Yet just as this final act of the Parliamentary Committee’s examination played out(with a few of the panto-drama we’ve now concerned expect), something probably a lot more substantial was taking place in an unloved corner of the web. In recent weeks, the UK arms of the significant record business– Universal Music UK, Sony Music UK, and Warner Music UK– have actually filed written submissions with this Parliamentary Committee, setting out their views on a number of streaming’s most fiercely-debated talking points.Each of these submissions was published online today(February 23). And each responded to specific set of concerns delivered by UK political leaders to the majors– just as comparable submissions from the likes of BMG, Hipgnosis Songs Fund, and Beggars Group did formerly. MBW has rifled through each of Universal, Sony, and Warner’s submissions to see what > we could discover.This is what we found out, in 3 parts … 1)User-centric licensing In the composed submissions, the Parliamentary Committee asks the majors:’Can you clarify whether your companies support user-centric payment systems, and if not, what alternative > payment systems were being mentioned?’Here are the responses … Universal Music UK”The concern of fair compensation for all music creators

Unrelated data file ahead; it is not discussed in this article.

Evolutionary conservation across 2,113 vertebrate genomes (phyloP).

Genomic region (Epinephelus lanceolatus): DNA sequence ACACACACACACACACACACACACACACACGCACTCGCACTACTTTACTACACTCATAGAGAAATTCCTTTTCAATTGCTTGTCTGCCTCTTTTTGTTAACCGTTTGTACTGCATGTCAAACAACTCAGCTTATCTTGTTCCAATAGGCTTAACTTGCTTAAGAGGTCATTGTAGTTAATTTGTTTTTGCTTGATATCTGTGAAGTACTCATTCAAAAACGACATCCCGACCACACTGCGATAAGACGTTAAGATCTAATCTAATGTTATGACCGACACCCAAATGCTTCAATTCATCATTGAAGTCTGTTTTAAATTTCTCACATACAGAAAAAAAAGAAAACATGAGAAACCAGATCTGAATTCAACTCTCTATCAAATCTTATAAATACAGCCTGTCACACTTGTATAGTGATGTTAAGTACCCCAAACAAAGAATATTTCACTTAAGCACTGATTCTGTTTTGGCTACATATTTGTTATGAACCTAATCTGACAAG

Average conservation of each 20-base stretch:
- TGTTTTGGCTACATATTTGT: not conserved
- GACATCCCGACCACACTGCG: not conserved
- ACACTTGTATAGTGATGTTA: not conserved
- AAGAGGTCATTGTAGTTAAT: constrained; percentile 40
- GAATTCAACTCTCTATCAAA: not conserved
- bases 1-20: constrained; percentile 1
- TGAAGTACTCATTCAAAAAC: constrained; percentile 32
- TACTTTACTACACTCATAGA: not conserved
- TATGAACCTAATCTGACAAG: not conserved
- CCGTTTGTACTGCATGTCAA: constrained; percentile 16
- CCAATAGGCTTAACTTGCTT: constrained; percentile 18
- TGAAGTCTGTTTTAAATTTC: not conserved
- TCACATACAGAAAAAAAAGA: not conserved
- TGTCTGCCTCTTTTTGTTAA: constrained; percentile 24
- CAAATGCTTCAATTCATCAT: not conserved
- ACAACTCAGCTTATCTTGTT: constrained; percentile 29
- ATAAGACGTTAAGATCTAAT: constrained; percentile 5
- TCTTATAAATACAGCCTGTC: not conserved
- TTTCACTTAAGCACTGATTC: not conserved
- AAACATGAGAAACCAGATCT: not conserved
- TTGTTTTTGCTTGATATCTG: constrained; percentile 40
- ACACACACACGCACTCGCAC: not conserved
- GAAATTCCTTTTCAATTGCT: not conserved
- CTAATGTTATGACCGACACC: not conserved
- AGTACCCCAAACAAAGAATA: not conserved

is necessary to our mutual success, Sony” href=”https://www.musicbusinessworldwide.com/companies/sony/”>so wetake the conversation around streaming’s payment design extremely seriously

.”We invite any proposal that maximizes fairness


and openness and supports market growth.”” Music’s rapid modification provides the opportunity to optimise models for equally helpful and sustainable success, if approached appropriately. We are committed to getting it.”We welcome any proposal that maximizes fairness and openness and supports market development.” Sony Music Uk” We are agnostic regarding whether a user centric model